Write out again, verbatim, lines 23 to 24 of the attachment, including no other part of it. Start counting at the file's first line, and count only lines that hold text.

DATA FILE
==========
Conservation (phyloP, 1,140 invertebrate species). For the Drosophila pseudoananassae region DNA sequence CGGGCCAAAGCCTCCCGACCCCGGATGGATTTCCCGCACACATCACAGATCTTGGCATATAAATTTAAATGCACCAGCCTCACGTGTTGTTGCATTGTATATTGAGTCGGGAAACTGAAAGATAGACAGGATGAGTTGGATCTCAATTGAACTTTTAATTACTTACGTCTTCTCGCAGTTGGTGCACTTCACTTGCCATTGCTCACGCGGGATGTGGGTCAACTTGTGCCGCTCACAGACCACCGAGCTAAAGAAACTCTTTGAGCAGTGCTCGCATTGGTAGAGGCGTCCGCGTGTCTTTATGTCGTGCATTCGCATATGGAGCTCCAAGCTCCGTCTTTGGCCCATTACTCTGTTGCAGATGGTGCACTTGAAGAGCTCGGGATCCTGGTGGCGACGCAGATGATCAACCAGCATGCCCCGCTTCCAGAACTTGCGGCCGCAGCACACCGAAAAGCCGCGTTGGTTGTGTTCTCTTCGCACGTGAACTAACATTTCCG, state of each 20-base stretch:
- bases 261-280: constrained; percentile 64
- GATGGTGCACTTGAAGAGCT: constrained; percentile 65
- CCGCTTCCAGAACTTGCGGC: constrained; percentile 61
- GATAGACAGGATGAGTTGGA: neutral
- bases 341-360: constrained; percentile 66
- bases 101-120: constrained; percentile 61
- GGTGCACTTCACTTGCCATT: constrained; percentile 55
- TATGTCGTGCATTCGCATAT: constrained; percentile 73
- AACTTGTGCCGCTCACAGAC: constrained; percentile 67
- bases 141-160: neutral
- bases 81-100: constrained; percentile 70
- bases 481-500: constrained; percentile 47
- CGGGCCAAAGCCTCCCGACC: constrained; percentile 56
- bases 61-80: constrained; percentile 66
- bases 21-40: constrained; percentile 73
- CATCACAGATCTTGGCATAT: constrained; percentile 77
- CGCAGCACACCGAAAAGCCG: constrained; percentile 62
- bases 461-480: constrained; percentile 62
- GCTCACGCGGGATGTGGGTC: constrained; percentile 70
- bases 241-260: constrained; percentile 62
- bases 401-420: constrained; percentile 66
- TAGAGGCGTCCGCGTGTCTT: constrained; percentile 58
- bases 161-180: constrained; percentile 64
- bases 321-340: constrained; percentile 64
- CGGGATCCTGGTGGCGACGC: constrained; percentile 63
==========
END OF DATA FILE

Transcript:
- TAGAGGCGTCCGCGTGTCTT: constrained; percentile 58
- bases 161-180: constrained; percentile 64